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First, you might want to look at Wikipedia on Irwin-Hall distribution. Unless $n$ is very small $A = \bar X = \frac{1}{n}\sum_{i=1}^{n} X_i,$ where $X_i$ are independently $\mathsf{Unif}(\theta-.5,\theta+.5)$ has $A \stackrel{aprx}{\sim}\mathsf{Norm}(\mu = \theta, \sigma = 1/\sqrt{12n}).$ [The approximation is quite good for $n \ge 10.$ In fact, in the ...


No, it's not uniform. Intuitively, you would expect that the uncertainty over $\bar X$ decreases as $n$ increases. Also the central limit theorem suggests, as $n$ increases, the distribution approaches normal distribution. Which means, you'll have a peak around $\theta$, and it's going to narrow down as $n\rightarrow\infty$. For a simple counter-example, if ...


You'll use law of iterated expectations: $$E[X]=E[E[X|Y]]=E[Y]=\frac{10}{10-2}=5/4$$


What you are told is only relevant when you are sampling from a finite population of size $N$, with simple random sampling without replacement. For most applications, there is no definite finite population, so what you are told is irrelevant. It is also irrelevant when you are samling with replacement. When relevant, there is a finite population ...


The mathematical definition of an unbiased estimator is: $E[u(X_1, X_2,\dots,X_n)]=\theta$. In English, this formula means that the expected value of a statistic, generally given as $u(X_1, X_2], \dots, X_n)$, equals the parameter (of the population) value. While a parameter has a single (probably unknown) value, a statistic has a distribution of values (...


It can be shown via variable addition and subtraction: $$\begin{align}\sum (y_i-\mu)^2&=\sum(y_i-\bar y +\bar y -\mu)^2\\&=\sum(y_i-\bar y)^2+\sum(\bar y-\mu)^2 + \sum2(y_i-\bar y)(\bar y - \mu)\\&=\sum(y_i-\bar y)^2+n(\bar y-\mu)^2 + 2(\bar y - \mu)\underbrace{\sum(y_i-\bar y)}_0\\&=\sum(y_i-\bar y)^2+n(\bar y-\mu)^2\end{align}$$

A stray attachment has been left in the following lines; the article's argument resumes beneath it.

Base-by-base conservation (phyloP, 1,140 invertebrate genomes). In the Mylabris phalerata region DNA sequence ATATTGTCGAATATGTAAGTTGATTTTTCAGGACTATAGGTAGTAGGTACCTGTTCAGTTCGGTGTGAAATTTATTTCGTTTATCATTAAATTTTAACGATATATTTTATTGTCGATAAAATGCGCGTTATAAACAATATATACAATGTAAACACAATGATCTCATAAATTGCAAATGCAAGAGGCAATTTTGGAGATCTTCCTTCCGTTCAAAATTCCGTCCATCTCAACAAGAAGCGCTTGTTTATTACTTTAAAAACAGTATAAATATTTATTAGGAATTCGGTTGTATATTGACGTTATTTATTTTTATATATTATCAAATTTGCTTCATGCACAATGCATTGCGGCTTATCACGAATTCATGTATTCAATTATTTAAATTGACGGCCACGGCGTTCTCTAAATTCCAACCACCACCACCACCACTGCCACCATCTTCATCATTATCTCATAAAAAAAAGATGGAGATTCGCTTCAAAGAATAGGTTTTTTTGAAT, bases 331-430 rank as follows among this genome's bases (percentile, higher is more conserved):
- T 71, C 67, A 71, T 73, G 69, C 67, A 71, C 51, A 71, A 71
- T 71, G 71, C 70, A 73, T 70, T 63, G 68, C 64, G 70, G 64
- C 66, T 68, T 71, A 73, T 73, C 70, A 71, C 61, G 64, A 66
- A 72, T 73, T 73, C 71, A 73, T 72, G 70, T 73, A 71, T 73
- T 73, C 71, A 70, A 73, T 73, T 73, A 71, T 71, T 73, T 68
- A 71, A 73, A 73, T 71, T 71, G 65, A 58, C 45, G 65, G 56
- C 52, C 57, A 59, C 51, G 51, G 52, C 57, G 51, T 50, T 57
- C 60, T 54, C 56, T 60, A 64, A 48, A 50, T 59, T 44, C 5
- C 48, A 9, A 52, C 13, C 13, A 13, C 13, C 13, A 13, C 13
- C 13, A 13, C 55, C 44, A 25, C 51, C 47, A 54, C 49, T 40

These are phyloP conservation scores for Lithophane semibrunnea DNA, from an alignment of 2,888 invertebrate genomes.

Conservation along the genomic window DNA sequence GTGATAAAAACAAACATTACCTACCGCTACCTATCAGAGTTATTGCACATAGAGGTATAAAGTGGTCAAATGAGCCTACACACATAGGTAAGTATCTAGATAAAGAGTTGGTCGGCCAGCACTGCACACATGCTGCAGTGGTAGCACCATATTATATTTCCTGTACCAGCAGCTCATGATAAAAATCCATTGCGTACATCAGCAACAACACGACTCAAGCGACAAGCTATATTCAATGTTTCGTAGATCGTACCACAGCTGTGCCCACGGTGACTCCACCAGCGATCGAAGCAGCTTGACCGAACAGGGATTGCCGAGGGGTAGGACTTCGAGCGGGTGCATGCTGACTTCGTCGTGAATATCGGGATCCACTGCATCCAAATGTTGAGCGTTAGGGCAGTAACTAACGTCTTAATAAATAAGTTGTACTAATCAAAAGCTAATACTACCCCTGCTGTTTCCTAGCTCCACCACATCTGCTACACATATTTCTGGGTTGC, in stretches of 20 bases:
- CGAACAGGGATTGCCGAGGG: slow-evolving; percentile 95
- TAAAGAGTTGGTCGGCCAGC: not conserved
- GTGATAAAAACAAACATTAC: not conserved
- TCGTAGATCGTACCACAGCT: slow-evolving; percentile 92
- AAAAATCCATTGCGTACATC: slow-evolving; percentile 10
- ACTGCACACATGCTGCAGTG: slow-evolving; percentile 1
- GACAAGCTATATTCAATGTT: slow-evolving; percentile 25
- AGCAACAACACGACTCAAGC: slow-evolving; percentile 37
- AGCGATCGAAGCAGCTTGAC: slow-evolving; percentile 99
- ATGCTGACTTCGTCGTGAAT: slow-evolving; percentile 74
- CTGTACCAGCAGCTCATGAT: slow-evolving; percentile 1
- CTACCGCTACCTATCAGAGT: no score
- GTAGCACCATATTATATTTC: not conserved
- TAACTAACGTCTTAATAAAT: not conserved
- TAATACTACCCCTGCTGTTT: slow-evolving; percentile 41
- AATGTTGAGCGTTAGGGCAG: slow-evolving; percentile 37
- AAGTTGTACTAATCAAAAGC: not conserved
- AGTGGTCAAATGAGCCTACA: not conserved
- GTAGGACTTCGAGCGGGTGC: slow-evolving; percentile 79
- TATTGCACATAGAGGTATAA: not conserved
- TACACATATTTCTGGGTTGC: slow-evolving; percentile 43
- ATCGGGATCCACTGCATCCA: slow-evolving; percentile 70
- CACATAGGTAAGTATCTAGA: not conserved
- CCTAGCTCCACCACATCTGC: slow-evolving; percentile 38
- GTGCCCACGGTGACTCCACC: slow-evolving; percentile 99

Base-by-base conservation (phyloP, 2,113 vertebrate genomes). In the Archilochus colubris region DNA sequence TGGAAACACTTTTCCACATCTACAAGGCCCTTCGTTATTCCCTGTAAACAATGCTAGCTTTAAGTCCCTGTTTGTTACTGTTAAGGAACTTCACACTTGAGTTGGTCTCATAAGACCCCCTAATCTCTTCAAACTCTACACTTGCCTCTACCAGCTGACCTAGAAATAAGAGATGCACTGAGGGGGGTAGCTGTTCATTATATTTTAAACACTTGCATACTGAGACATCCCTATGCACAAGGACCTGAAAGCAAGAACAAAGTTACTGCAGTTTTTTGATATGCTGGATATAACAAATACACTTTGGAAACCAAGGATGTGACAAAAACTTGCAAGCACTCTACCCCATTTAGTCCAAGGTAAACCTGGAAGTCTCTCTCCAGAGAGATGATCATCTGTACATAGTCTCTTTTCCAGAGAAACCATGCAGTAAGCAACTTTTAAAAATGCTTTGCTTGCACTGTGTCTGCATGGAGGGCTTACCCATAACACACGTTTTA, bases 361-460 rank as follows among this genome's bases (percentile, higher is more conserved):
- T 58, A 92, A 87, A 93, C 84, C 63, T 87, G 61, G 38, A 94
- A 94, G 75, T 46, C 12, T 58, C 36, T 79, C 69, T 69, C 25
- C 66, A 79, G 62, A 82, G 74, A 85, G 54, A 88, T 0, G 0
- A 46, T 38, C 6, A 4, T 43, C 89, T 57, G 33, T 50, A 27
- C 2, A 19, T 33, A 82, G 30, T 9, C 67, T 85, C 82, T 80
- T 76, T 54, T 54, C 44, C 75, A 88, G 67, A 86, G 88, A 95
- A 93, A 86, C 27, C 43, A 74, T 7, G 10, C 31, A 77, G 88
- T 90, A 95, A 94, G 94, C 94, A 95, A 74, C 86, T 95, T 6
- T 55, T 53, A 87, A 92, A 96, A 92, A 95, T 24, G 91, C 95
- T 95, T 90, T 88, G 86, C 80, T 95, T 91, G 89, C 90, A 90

Usually, measurement errors are reported as some multiple of the standard deviation: often the SD itself, or twice the SD, or occasionally some other multiple. To cover all these cases, let's just call that multiple $\kappa.$ In this fashion, taking the measurement errors to be independent, we may conceive of the numbers $x_i$ in your dataset as being of ...


The Irwin-Hall distribution is the distribution of a sum of $n$ uniform random variables. Therefore, an analytic expression for the density of the mean of $n$ uniform random variables is $$\frac{1}{n!} \sum_{k=0}^n (-1)^k \binom{n}{k} (x-k)_+^{n-1}$$ By shifting this expression, you get the density of yours.


Via law of iterated expectations, it's equal to $$\mathbb E[\max_{0<t<1} X(t)]=\mathbb E[\mathbb E[\max_{0<t<1}X(t)|A,B]]=\mathbb E[\max (A,B)]$$, which you can use the formula found in Equation (11) of this paper. Note that the answer involves the CDF function $\Phi(t)$ of standard normal RV.


Ideally, you need the original measures. For example, for your 7 +- 0.5, you should have something like. [6.5, 7, 7.5, 7 , 6.5, 7.5 etc] If you do not have them then try to "Unroll" them yourself in a similar way, for example take 1.000 random samples with mean 7 and variance 0.5. Then you will have one bigger sample, which can be analyzed, further. ...

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